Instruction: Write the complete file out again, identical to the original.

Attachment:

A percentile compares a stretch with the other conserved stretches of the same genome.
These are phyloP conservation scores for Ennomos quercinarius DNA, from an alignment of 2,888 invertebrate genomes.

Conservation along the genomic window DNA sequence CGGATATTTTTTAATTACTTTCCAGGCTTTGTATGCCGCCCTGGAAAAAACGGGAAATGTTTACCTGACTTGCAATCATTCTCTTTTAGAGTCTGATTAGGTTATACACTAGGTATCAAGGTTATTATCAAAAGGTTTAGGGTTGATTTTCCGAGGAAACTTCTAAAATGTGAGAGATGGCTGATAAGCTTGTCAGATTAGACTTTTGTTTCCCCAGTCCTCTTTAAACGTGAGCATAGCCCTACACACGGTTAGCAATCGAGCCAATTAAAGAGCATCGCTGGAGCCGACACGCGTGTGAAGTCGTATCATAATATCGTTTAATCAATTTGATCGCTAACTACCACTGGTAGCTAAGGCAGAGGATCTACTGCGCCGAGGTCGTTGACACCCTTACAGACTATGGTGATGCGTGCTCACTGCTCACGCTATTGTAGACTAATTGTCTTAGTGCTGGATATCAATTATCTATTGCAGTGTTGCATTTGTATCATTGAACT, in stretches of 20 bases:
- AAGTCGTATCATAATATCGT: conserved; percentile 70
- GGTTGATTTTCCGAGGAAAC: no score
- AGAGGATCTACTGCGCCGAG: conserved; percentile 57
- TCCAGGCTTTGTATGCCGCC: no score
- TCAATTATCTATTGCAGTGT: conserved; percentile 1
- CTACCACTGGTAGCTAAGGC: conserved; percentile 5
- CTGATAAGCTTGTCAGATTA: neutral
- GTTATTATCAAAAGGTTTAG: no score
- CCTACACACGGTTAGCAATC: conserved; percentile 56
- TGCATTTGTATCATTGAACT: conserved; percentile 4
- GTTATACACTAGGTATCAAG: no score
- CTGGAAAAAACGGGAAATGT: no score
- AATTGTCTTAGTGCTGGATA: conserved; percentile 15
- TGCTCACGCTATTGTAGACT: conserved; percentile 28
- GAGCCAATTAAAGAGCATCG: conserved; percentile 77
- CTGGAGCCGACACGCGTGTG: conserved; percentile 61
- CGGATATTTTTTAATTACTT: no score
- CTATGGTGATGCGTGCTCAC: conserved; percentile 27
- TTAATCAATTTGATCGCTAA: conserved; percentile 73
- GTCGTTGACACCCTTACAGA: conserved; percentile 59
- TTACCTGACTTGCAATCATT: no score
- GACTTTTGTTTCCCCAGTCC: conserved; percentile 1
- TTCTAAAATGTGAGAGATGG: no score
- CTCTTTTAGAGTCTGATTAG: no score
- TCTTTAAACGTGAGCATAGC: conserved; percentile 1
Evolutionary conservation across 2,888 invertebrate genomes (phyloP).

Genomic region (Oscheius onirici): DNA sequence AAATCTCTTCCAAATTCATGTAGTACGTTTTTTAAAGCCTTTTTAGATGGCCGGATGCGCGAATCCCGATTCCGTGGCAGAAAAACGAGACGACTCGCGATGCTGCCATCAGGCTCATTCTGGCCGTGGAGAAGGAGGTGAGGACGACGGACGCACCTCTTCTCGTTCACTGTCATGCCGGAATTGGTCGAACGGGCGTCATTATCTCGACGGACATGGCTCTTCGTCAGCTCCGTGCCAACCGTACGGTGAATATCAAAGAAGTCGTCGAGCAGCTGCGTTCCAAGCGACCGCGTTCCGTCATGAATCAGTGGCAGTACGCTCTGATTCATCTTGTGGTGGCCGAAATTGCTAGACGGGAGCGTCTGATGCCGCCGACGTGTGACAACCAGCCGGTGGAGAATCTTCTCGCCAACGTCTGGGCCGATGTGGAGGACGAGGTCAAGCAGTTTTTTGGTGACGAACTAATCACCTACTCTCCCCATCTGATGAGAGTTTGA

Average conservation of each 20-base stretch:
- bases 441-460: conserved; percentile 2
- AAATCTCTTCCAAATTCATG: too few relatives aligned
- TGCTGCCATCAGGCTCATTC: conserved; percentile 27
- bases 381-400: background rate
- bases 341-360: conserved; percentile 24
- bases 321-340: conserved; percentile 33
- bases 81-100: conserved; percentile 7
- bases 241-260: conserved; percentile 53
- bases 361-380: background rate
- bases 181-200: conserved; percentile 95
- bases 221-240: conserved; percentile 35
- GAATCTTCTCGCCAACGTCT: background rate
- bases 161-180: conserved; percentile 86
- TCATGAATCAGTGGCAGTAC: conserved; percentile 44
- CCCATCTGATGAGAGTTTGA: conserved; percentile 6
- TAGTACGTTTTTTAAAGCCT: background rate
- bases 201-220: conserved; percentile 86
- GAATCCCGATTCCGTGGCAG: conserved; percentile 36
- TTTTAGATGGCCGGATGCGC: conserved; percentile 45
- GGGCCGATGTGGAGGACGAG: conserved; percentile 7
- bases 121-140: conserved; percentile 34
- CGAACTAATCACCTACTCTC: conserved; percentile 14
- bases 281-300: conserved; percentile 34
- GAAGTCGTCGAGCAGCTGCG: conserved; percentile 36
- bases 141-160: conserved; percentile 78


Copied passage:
A percentile compares a stretch with the other conserved stretches of the same genome.
These are phyloP conservation scores for Ennomos quercinarius DNA, from an alignment of 2,888 invertebrate genomes.

Conservation along the genomic window DNA sequence CGGATATTTTTTAATTACTTTCCAGGCTTTGTATGCCGCCCTGGAAAAAACGGGAAATGTTTACCTGACTTGCAATCATTCTCTTTTAGAGTCTGATTAGGTTATACACTAGGTATCAAGGTTATTATCAAAAGGTTTAGGGTTGATTTTCCGAGGAAACTTCTAAAATGTGAGAGATGGCTGATAAGCTTGTCAGATTAGACTTTTGTTTCCCCAGTCCTCTTTAAACGTGAGCATAGCCCTACACACGGTTAGCAATCGAGCCAATTAAAGAGCATCGCTGGAGCCGACACGCGTGTGAAGTCGTATCATAATATCGTTTAATCAATTTGATCGCTAACTACCACTGGTAGCTAAGGCAGAGGATCTACTGCGCCGAGGTCGTTGACACCCTTACAGACTATGGTGATGCGTGCTCACTGCTCACGCTATTGTAGACTAATTGTCTTAGTGCTGGATATCAATTATCTATTGCAGTGTTGCATTTGTATCATTGAACT, in stretches of 20 bases:
- AAGTCGTATCATAATATCGT: conserved; percentile 70
- GGTTGATTTTCCGAGGAAAC: no score
- AGAGGATCTACTGCGCCGAG: conserved; percentile 57
- TCCAGGCTTTGTATGCCGCC: no score
- TCAATTATCTATTGCAGTGT: conserved; percentile 1
- CTACCACTGGTAGCTAAGGC: conserved; percentile 5
- CTGATAAGCTTGTCAGATTA: neutral
- GTTATTATCAAAAGGTTTAG: no score
- CCTACACACGGTTAGCAATC: conserved; percentile 56
- TGCATTTGTATCATTGAACT: conserved; percentile 4
- GTTATACACTAGGTATCAAG: no score
- CTGGAAAAAACGGGAAATGT: no score
- AATTGTCTTAGTGCTGGATA: conserved; percentile 15
- TGCTCACGCTATTGTAGACT: conserved; percentile 28
- GAGCCAATTAAAGAGCATCG: conserved; percentile 77
- CTGGAGCCGACACGCGTGTG: conserved; percentile 61
- CGGATATTTTTTAATTACTT: no score
- CTATGGTGATGCGTGCTCAC: conserved; percentile 27
- TTAATCAATTTGATCGCTAA: conserved; percentile 73
- GTCGTTGACACCCTTACAGA: conserved; percentile 59
- TTACCTGACTTGCAATCATT: no score
- GACTTTTGTTTCCCCAGTCC: conserved; percentile 1
- TTCTAAAATGTGAGAGATGG: no score
- CTCTTTTAGAGTCTGATTAG: no score
- TCTTTAAACGTGAGCATAGC: conserved; percentile 1
Evolutionary conservation across 2,888 invertebrate genomes (phyloP).

Genomic region (Oscheius onirici): DNA sequence AAATCTCTTCCAAATTCATGTAGTACGTTTTTTAAAGCCTTTTTAGATGGCCGGATGCGCGAATCCCGATTCCGTGGCAGAAAAACGAGACGACTCGCGATGCTGCCATCAGGCTCATTCTGGCCGTGGAGAAGGAGGTGAGGACGACGGACGCACCTCTTCTCGTTCACTGTCATGCCGGAATTGGTCGAACGGGCGTCATTATCTCGACGGACATGGCTCTTCGTCAGCTCCGTGCCAACCGTACGGTGAATATCAAAGAAGTCGTCGAGCAGCTGCGTTCCAAGCGACCGCGTTCCGTCATGAATCAGTGGCAGTACGCTCTGATTCATCTTGTGGTGGCCGAAATTGCTAGACGGGAGCGTCTGATGCCGCCGACGTGTGACAACCAGCCGGTGGAGAATCTTCTCGCCAACGTCTGGGCCGATGTGGAGGACGAGGTCAAGCAGTTTTTTGGTGACGAACTAATCACCTACTCTCCCCATCTGATGAGAGTTTGA

Average conservation of each 20-base stretch:
- bases 441-460: conserved; percentile 2
- AAATCTCTTCCAAATTCATG: too few relatives aligned
- TGCTGCCATCAGGCTCATTC: conserved; percentile 27
- bases 381-400: background rate
- bases 341-360: conserved; percentile 24
- bases 321-340: conserved; percentile 33
- bases 81-100: conserved; percentile 7
- bases 241-260: conserved; percentile 53
- bases 361-380: background rate
- bases 181-200: conserved; percentile 95
- bases 221-240: conserved; percentile 35
- GAATCTTCTCGCCAACGTCT: background rate
- bases 161-180: conserved; percentile 86
- TCATGAATCAGTGGCAGTAC: conserved; percentile 44
- CCCATCTGATGAGAGTTTGA: conserved; percentile 6
- TAGTACGTTTTTTAAAGCCT: background rate
- bases 201-220: conserved; percentile 86
- GAATCCCGATTCCGTGGCAG: conserved; percentile 36
- TTTTAGATGGCCGGATGCGC: conserved; percentile 45
- GGGCCGATGTGGAGGACGAG: conserved; percentile 7
- bases 121-140: conserved; percentile 34
- CGAACTAATCACCTACTCTC: conserved; percentile 14
- bases 281-300: conserved; percentile 34
- GAAGTCGTCGAGCAGCTGCG: conserved; percentile 36
- bases 141-160: conserved; percentile 78